• In vitro marine pearl production through tissue culture technique was successfully carried out in Indian Pearl Oyster, Pinctada fucata and abalone, Haliotis varia.
  • Make-up pearl production where Pinctada fucata pearls were colour-modified to mercurial blue and mercurial pink using heavy metals like iron and manganese.
  • Two species of sand lobster (Thenus orientalis, Scyllarus rugosus) were successfully bred in captivity.
  • Indigenous feed Varuna developed for marine ornamental fishes.
  • A probiotic preparation for the control of luminescent bacteria in the hatchery has been developed.
  • Polymorphic microsatellite and allozyme markers were developed for 15 fish species and Macrobrachium rosenbergii (Indian freshwater prawn).
  •  Developed a database ‘Fish Chromosome World’ containing karyo-morphological information on 126 finfish species from 34 families and 9 orders.
  • Stock structure analysis using allozyme and microsatellite was carried out in Labeo rohita, Catla catla, Cirrhinus mrigala, Labeo dero and L. dycheilusfrom different riverine system in Indo-Gangetic plains.
  • Cage culture, breeding and seed production of golden mahseer carried at Bhimtal lake.
  • Guidelines for introduction of Aquatic Exotic and Quarantine in support of national Strategic Plan were developed and published.
  • Location and altitude specific composite carp farming technology developed for hilly areas.
  • Chinese carp breeding and production system was demonstrated in North-Eastern states.
  • High fish production level of 220 kg/ha/year has been achieved from small reservoirs through cage culture technology as against the national average of 20 kg/ha/year.
  • High production from 100-200 kg/ha/year to 1000 kg/ha/year have been attained in beels/ wetlands through pen culture technology.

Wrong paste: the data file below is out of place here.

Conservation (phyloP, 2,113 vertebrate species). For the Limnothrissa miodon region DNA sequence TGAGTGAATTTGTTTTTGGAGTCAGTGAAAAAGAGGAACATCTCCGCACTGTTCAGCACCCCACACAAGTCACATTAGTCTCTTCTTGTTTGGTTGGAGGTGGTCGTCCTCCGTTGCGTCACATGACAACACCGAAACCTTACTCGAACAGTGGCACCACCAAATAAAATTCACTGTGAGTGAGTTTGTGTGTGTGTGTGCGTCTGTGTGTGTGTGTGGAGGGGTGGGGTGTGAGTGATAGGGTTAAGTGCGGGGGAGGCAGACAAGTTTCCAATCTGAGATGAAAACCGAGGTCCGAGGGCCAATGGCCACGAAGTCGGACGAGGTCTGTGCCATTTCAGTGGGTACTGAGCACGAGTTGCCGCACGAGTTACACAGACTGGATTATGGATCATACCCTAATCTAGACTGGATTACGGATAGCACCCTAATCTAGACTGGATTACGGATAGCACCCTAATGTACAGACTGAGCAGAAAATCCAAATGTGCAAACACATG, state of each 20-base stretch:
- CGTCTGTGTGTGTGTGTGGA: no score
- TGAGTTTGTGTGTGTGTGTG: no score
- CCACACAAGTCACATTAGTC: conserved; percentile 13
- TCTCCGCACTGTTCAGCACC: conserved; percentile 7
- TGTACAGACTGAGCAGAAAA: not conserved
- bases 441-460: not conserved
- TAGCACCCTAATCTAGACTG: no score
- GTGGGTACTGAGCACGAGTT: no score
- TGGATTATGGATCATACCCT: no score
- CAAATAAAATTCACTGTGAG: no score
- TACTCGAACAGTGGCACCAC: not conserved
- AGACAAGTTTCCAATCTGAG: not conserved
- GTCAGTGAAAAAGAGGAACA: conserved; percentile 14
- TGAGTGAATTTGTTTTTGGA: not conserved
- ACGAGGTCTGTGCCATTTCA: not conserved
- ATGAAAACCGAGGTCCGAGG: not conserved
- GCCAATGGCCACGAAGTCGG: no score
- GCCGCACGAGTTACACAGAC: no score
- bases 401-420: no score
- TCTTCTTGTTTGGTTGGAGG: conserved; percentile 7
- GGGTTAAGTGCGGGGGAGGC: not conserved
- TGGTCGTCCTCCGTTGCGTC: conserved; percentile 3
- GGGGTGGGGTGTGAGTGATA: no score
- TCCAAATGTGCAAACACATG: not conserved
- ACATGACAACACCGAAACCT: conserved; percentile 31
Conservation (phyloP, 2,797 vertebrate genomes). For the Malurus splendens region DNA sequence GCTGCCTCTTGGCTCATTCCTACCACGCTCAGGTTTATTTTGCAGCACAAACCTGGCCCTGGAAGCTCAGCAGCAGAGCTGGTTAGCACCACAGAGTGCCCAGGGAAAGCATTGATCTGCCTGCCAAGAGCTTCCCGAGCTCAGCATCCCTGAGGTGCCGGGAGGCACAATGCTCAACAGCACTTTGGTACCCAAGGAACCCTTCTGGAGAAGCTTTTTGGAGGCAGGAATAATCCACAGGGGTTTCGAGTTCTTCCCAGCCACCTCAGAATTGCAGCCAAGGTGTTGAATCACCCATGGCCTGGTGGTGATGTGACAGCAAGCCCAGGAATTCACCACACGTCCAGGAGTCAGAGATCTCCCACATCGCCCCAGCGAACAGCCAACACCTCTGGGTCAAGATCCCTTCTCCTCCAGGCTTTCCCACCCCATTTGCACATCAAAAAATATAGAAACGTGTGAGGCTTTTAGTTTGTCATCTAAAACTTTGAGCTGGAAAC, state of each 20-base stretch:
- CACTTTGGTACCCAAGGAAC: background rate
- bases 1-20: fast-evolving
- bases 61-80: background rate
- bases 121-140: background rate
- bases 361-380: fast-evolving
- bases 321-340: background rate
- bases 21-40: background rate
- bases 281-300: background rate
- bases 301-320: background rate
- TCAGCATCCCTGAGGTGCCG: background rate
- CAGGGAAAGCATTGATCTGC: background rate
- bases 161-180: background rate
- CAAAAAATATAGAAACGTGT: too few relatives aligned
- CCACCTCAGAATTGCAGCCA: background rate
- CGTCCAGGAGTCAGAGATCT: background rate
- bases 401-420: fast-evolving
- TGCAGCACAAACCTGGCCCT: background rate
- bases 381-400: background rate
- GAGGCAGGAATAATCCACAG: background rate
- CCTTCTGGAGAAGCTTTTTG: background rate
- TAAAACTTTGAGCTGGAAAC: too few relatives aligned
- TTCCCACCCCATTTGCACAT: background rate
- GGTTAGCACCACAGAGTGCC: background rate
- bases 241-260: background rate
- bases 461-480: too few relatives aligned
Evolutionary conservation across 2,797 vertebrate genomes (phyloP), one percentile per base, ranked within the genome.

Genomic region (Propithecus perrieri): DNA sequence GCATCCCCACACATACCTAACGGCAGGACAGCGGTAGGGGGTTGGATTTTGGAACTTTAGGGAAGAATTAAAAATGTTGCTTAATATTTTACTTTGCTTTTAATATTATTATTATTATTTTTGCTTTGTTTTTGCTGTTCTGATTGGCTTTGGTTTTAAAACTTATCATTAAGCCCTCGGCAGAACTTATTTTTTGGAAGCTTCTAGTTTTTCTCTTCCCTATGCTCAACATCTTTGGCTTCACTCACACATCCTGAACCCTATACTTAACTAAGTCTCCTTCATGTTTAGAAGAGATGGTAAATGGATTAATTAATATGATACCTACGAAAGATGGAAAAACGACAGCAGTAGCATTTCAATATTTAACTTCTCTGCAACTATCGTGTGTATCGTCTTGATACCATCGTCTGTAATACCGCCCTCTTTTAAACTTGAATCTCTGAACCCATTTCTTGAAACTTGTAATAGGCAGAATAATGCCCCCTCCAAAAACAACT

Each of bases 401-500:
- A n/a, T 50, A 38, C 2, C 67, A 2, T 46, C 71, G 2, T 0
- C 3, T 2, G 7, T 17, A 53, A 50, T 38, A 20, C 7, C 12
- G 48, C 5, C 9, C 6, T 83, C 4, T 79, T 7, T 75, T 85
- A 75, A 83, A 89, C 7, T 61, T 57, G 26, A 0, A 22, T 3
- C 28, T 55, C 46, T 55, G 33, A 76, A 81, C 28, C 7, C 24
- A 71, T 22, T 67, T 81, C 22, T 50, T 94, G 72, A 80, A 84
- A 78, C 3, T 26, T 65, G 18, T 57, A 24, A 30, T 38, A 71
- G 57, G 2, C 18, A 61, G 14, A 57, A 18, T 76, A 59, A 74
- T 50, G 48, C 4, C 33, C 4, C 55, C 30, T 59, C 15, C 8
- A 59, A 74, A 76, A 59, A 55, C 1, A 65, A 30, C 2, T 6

• Development of 250 kg hybrid solar fish dryer with LPG/Biogaas hitting system (CIFT-CRYER-SDL 250) for drying fish under control condition to ensure superior quality product with attractive colour.

Apart from these, technologies have been developed by the Indian Council of Agricultural Research (ICAR) for suitable craft and gear development, management of inland, brackishwater, marine and coldwater fishery resources; inland, brackishwater and marine fish and shellfish culture technologies. Improvements have been made in fish feed production technology. The harvest and post-harvest technology, value addition etc are being popularized and implemented through regular interactions with user agencies, by imparting training, short-term courses, consultancies and frontline demonstrations. The proactive approach of large scale demonstrations of carp culture technology throughout the country had tremendous impact on freshwater fish production with national average in pond production of 3 t/ha/year with total fish production of 3.5 million t from freshwater aquaculture. The technology of high density carp seed pond rearing has resulted in annual fish seed production of 24000 million fry. Similarly, with the introduction of trawlers, purse seines and improved gear technologies, and scientific management of resources, marine fish catches have reached to the tune of 3 million tones.

 

The ICAR has also taken up some challenging issues like impact of climate change on fisheries and aquaculture, vulnerability, adaptation and mitigation measures. Research on water budgeting in inland aquaculture has been initiated. Open sea cage farming of fishes and lobsters, hatchery production and pond production of shrimp and Asian Seabass is being demonstrated at several places of east and west coast of India. Feeds for different life stages of carps, shrimp and seabass has been developed, transferred to private entrepreneurs for commercial production.

About the author:Shyamal C.S. Das , ARS, is a   Scientist  at the Central Inland Fisheries Research Institute(Ministry of Agriculture, ICAR,  Govt. of India) 24- Panna Lal Road, Allahabad-211002 (U. P)Tel.(off.): 0532-2461529, Fax: 0532-2460531/Mobile:91 8756056892/e.mail:scsdtin@gmail.com

Sources:

I.CAR (2011). Handbook of Fisheries an Aquaculture

2.Jhingran, V.G (1991). Fish and Fisheries of India

3. ICAR Website (www.icar.org.in)